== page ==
The results of the SNR analysis are shown in . Increasing the encoding width initially provides more phase sensitivity. However, as shown in the figure, the loss of SNR with increasing b-value overcomes the phase sensitivity, producing a maximum, as shown. The bipolar encoding gradients show an advantage over the unipolar gradients when the pulse width is longer than 5 ms. The simulation demonstrates the optimized pulse width is 19 ms for white matter when the bipolar gradients are used for encoding. The displacement maps acquired with the three different encoding gradients are demonstrated in the second row of . A pulse width of 18 ms was used, and a significant SNR enhancement (SNRd ,bi / SNR d ,uni
= 2.54) with the bipolar encoding set can be appreciated. This measured enhancement ratio is close to the theoretical ratio 2.84, which is calculated by Eq.7
. This SNR improvement was achieved at no cost of scan time or encoding sensitivity. For these images, the displacement maps were corrected for the background phase in the optional step three of the reconstruction.
Figure 7 SNR comparison of the bipolar gradients and the unipolar gradients. The bipolar gradient set improves the SNR compared to the unipolar set when the pulse width is longer than 5 ms. Simulation shows that the SNR of the displacement map is optimized with (more ...)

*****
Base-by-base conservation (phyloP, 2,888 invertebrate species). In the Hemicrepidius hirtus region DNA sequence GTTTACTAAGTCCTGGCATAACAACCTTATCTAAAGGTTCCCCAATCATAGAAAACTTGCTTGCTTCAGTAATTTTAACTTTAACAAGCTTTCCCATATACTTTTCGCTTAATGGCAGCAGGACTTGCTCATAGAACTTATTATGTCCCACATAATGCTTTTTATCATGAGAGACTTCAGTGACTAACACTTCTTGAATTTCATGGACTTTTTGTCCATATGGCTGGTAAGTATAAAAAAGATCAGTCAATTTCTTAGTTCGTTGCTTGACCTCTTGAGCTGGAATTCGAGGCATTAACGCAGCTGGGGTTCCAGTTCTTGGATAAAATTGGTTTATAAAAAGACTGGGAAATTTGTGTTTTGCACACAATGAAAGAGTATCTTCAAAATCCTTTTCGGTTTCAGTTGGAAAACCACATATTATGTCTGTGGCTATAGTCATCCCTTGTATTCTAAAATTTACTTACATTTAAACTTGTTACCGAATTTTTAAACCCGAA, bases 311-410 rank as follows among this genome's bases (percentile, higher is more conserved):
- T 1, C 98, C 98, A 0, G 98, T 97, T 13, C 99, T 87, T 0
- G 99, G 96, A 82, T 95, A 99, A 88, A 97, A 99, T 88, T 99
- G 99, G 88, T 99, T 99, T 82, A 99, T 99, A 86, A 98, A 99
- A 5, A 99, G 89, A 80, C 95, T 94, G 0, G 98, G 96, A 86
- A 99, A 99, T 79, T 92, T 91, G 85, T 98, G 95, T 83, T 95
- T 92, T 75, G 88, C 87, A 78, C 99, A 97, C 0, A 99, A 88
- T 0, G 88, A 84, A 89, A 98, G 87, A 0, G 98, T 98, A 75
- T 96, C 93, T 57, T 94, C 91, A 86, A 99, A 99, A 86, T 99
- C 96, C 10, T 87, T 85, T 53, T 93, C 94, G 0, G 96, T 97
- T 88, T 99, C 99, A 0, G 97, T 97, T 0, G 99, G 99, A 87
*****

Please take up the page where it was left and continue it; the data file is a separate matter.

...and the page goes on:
The simulation was applied to other tissue types, including kidney, liver, and prostate, to look for the optimized encoding pulse width. The optimized δ is a function of tissue type based on their T2 and ADC (37
). The recommended values for different tissue types are listed in .
Optimized Encoding Pulse Width
Acquisitions with the repeated bipolar gradients are more robust against bulk motion, as shown by the reduction in the constant and linear phase terms shown in . For these images, the phantom was imaged on the scanner bed. The linear artifacts on the image acquired with the repeated bipolars were less severe compared to the ones on the image acquired with the unipolar gradients.
Figure 8 Linear fitting result of each line of the phase difference image, acquired with either the unipolar gradients or the repeated bipolar gradients. The phantom was placed on the scanner table, and the vibration during the scanning caused less phase distortion (more ...)
To assess the heat accumulation, an SPGR sequence was implemented immediately upon the completion of a 5-min MR-ARFI experiment with an electrical power of 80 W with a duty cycle of 3.8%. A temperature increase less than 1°C was observed.
The measured displacement changed as the sonication power changed. As illustrated in , the electrical power of the HIFU system stepped from 0 W to 120 W, and a linear dependence between the power and the displacement at the focal spot was observed. The data were measured by the optimized repeated bipolar gradients, and a displacement less than 0.1 µm was detected.
The displacement measurement was linearly dependent on the applied power. Using the repeated bipolars as the encoding gradient, a displacement less than 0.1 µm was observed at the electrical power level of 10 W.